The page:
Elaeagnus ‘Gilt Edge’ Offers Much for Mixed Garden Borders!
Elaeagnus ‘Gilt Edge’ solves many challenges gardeners face. So what are some of the benefits of adding Gilt Edge Silverberry bushes to your garden?
First, this woody shrub is a relatively slow grower. So it only puts on a few inches of growth each year. But it can get big over time. Although labels may say matures to 4′-5′ tall, I have seen specimens that look more like large evergreen trees. So give it lots of room.
Second, the green and bright yellow leaves of Gilt Edge Elaeagnus can tolerate quite a bit of sun. Actually it may do better in full sun than in shade. However, it also grows great in dark, shaded spots in winter. But that’s true only if those areas get sun the rest of the year.
And that solves a big problem in winter. Since there isn’t as much brightness in winter, gardens look extra dark. So bright leaves on Gilt Edge Elaeagnus can keep your garden brighter and cheerful even on the gloomiest, short days. In fact, they even glow in moonlight and reflected snow.
Third, the fragrance can be a welcome surprise. That’s because this shrub blooms in fall. And it smells a bit like apricot. But, the blooms are tiny. So you may not see much of them. But if you have hummingbirds in your garden, they’ll seek out the nectar from Elaeagus flowers. However, be patient, it may take a few years before your shrub begins to bloom.
Tips for Integrating Gilt Edge Elaeagnus into Garden Borders…
This plant makes quite a statement. And that’s because it bears brilliant, multi-colored leaves. So take care combining it with other “busy” looking foliage. That’s because too much mixing of variegation can create a jumbled garden eyesore.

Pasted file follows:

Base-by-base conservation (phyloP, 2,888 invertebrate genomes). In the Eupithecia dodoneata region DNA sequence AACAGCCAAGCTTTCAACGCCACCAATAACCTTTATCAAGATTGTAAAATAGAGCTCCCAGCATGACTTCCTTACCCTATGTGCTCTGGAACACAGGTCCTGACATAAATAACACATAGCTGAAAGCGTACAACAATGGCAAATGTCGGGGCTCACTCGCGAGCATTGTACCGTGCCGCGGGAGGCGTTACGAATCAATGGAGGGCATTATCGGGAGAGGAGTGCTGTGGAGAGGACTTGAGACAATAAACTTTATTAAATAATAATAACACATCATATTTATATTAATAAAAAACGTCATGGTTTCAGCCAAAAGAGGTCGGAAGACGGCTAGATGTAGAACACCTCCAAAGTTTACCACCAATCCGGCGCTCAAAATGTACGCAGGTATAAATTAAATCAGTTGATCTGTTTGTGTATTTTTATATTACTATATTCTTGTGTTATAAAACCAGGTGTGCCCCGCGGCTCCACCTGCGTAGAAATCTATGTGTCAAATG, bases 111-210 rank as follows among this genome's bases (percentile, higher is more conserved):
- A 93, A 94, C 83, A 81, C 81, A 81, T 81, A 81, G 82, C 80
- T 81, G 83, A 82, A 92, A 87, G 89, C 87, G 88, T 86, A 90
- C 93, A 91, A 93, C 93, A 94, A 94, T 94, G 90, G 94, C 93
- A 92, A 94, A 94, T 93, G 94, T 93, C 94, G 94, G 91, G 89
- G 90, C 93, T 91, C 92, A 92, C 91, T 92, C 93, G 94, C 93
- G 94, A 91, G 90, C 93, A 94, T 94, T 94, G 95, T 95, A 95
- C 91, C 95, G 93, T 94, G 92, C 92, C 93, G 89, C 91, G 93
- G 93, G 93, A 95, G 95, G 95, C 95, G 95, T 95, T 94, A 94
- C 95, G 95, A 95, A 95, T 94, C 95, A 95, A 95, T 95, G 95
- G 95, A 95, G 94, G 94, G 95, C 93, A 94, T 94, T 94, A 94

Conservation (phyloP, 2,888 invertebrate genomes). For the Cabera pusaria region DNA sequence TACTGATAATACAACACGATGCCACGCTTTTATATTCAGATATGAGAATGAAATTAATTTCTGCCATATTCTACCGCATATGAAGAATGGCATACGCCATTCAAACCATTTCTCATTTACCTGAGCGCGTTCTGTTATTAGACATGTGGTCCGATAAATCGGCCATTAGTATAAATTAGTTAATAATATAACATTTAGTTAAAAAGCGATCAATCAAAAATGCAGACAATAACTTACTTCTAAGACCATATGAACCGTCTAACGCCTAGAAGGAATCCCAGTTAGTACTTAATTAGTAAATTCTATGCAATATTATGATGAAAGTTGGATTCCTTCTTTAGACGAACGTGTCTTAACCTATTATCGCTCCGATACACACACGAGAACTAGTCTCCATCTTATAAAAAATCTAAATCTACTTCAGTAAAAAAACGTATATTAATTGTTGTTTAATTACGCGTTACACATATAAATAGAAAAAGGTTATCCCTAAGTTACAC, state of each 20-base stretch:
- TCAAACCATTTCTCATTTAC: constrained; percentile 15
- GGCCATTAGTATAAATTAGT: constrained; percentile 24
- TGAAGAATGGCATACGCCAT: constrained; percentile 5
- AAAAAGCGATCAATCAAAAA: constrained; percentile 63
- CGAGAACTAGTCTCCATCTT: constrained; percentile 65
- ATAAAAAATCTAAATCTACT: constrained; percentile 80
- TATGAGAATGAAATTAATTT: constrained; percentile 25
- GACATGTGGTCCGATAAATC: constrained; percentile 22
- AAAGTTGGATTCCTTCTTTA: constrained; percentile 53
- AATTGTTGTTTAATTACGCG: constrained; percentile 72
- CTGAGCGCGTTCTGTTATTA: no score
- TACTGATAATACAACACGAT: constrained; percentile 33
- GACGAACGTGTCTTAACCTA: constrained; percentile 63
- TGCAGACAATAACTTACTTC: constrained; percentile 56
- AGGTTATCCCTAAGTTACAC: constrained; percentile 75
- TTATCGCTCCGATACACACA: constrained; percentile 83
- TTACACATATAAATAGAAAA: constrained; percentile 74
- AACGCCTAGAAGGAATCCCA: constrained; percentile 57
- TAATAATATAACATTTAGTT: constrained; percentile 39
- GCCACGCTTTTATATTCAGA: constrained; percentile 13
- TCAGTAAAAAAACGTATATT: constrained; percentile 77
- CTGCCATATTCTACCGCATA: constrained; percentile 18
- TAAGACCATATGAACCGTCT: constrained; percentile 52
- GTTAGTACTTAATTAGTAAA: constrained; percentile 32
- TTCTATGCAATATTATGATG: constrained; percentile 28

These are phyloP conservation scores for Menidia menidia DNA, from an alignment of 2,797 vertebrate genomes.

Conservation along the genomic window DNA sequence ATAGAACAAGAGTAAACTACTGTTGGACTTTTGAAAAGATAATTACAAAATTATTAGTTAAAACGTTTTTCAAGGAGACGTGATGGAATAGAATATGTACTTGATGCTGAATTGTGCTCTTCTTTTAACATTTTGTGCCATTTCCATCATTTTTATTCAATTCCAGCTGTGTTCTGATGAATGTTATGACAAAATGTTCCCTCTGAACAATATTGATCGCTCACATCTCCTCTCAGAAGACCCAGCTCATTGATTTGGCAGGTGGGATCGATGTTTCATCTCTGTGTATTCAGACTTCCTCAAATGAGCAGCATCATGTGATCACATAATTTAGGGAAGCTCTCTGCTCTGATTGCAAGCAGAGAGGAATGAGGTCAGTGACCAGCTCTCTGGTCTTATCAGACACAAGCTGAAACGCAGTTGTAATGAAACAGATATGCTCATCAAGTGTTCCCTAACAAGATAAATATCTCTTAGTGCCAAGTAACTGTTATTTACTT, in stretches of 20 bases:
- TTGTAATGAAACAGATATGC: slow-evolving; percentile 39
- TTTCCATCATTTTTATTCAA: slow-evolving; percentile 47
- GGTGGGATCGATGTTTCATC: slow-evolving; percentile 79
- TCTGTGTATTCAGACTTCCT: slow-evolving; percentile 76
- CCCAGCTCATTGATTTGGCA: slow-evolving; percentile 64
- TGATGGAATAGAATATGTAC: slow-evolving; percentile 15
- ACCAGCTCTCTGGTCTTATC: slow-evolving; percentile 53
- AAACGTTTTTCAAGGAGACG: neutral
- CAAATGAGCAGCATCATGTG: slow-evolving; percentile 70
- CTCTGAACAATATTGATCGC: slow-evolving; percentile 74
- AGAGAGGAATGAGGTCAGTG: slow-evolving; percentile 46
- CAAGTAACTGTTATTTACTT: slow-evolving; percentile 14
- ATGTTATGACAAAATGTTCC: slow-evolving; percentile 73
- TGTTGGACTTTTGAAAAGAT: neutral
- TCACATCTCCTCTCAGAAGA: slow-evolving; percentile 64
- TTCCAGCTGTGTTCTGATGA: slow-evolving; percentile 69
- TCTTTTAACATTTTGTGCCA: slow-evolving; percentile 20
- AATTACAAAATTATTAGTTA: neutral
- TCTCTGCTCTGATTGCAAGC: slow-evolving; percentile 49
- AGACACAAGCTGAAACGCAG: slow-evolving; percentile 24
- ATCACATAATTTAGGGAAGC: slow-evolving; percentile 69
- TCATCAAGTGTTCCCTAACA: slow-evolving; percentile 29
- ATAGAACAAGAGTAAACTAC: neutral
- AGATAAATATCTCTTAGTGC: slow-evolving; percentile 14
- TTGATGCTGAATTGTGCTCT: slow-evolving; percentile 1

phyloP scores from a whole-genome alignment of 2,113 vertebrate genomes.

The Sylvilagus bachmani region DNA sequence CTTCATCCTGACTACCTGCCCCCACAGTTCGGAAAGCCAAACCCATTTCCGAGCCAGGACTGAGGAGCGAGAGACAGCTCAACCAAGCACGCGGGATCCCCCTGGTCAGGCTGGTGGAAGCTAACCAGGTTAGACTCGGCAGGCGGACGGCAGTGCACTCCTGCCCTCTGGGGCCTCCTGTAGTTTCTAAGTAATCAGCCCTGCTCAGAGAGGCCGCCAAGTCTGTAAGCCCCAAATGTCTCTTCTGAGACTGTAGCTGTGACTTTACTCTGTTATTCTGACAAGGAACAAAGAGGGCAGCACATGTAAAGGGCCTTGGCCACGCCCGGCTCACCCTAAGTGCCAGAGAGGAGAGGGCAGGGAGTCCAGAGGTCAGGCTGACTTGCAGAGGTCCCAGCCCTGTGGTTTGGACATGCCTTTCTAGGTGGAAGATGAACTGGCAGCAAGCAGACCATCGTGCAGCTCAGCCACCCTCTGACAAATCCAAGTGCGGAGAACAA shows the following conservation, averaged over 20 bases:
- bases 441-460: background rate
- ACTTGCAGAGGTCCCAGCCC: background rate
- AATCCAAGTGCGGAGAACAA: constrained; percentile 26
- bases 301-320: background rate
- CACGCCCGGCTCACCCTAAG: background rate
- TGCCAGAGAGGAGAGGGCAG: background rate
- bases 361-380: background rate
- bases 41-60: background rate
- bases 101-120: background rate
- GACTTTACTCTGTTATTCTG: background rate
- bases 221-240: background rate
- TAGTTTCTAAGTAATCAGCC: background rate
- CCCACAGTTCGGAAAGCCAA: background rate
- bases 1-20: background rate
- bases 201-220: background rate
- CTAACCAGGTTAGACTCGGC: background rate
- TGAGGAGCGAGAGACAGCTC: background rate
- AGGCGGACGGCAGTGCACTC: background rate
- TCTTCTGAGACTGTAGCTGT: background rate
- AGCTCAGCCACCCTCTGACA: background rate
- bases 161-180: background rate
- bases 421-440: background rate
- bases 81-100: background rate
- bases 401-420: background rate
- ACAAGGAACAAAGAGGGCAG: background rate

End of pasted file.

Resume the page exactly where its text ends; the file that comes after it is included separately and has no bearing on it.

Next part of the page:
Suggestions for Adding Variegation to Your Borders…
Gilt Edge Elaeagnus combined with solid green ferns and contrasting purples or reds can make for a gorgeous look.
Too, adding vertical art forms dappled into the round growth habit and oblong leaf forms of this plant helps both the shrub AND the art stand out.
Gilt Edge Silverberry Shrub Warnings…
Elaeagnus does have a couple of potentially detracting features.
First, it is fairly slow growing, so have patience; this baby’s worth it.
Second, it does grow thorns on its woody stems. But, it doesn’t put on a lot of them like a barberry. Still, be watchful for them.
Third, in spring, when the new growth emerges, this shrub kind of looks like something is seriously wrong with it. The new leaves are speckled and have a silvery tone to them that some mistake for pest damage and die-back beginning to happen. Really, this is just its awkward phase. So those new leaves will metamorphose into their gorgeous mature form in just a few days.
Tips to Care for this Shrub…
Very little is required to care for this shrub. Prune it as you would any woody tree-like plant. However, that does not mean shear it. And over time, any shaded interior branches will defoliate. So this will grow into more of a tree-like form, over time.
Since this plant struggles in very cold temperatures, remove any frost damaged leaves and branches in spring.
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